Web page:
After this, Cliff observes the attacker breaking into Space Command. Using a default password, they are actually able to get SYSTEM privileges. However, he screwed up. He lost his connection because he tried to list too much data at once. Then, he didn’t realize that the password on the account had expired and he hadn’t set a new one. This means he couldn’t get back into the account. He was locked out. Sadly, some system operator resets the account to the same password and the attacker gets back in and creates his own account. Cliff informs them of the issue so they can remediate.

While all this is going on the attacker is traced to a few different locations in Germany while the University of Bremen is closed for the holidays. Eventually, they call is traced to a local exchange in Hannover where they finally believe the attacker to be. Two barriers now exist. First, to trace this any further Cliff needs a German warrant and that can only be requested from a high-level government official. Second, the antiquated phone exchange requires someone physically present to trace the call while it is active.

Questions to Consider

Zeke at the NSA asks Cliff, “If [the attacker] is so methodological, how can you prove you’re not just following some computer program?”

What characteristics of an attacker can indicate a human at the other end instead of an automated process?


Next Session

January 25th 7:30PM ET

Read Chapters 38-46

Register/Attend Here:


Cuckoo’s Egg – Week 5 Notes

Session Recording: (Available 1/5-1/12)

Next Sessions Registration:

This week, we reviewed chapters 24-30.

Cliff arrives at the lab and talks with his boss who wants him to discuss an ongoing attack being dealt with at Stanford. Dan from Stanford calls Cliff and mentions that he would have e-mailed Cliff about the details, but he is concerned that someone else might be reading it so he chose to discuss in person. They had been relying on the phone more in light of this.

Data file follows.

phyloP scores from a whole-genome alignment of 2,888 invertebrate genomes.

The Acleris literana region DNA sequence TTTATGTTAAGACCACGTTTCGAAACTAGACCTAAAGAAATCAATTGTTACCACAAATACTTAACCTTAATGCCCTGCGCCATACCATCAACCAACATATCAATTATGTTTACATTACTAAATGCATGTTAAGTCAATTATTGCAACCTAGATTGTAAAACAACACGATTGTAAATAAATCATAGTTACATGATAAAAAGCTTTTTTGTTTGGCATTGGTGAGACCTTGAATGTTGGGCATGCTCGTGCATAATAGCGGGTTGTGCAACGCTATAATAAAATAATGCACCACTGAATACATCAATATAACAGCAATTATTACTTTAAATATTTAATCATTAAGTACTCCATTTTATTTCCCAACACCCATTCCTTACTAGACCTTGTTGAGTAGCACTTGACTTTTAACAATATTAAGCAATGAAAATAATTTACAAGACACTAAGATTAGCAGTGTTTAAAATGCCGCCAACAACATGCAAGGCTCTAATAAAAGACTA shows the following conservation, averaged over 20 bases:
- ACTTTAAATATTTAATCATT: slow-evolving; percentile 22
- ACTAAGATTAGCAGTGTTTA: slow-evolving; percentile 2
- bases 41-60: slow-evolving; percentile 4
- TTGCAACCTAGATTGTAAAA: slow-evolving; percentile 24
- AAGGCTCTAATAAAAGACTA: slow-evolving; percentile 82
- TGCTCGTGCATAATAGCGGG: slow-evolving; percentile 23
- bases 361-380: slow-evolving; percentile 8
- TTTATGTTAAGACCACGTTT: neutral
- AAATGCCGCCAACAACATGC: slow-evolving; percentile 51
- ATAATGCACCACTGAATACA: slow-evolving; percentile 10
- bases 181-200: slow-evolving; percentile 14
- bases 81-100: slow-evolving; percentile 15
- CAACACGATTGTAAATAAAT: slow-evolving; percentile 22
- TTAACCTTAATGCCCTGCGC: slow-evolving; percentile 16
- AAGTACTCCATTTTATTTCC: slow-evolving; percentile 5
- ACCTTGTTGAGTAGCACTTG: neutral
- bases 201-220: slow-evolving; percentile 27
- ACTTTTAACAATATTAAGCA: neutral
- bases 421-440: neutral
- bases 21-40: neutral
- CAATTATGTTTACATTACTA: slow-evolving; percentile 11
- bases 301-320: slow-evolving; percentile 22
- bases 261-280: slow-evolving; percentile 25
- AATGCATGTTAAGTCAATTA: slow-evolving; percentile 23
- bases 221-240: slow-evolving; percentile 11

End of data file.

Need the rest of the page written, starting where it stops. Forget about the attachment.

Stanford had a similar monitoring system and saw the attacker (also traced to McClean, VA) uploaded a homework problem to their server complete with this name, Knute Sears, and the name of his teacher, Mr. Maher. Due to the nature of the homework, they believed it to be associated with a high school kid. In an effort to help and potentially connect the LBL and Stanford breaches Cliff worked with his sister to look for schools that might have a Mr. Maher. They only found one, but he was a history teacher, not math. There was also no Knute Sears enrolled there. This was a dead end.

Operational Security for Infosec Practitioners

We provide general security advice to users all the time, but we also must consider the security of our operational tasking. OPSEC is unique to the operations of an individual role and the security role is no different. We often research potentially malicious sites and files and have to protect ourselves from the inherent nature of that work using special precautions just like someone dealing with biological weapons might need to take extra opsec precautions to protect themselves to a greater degree than someone in the general public would.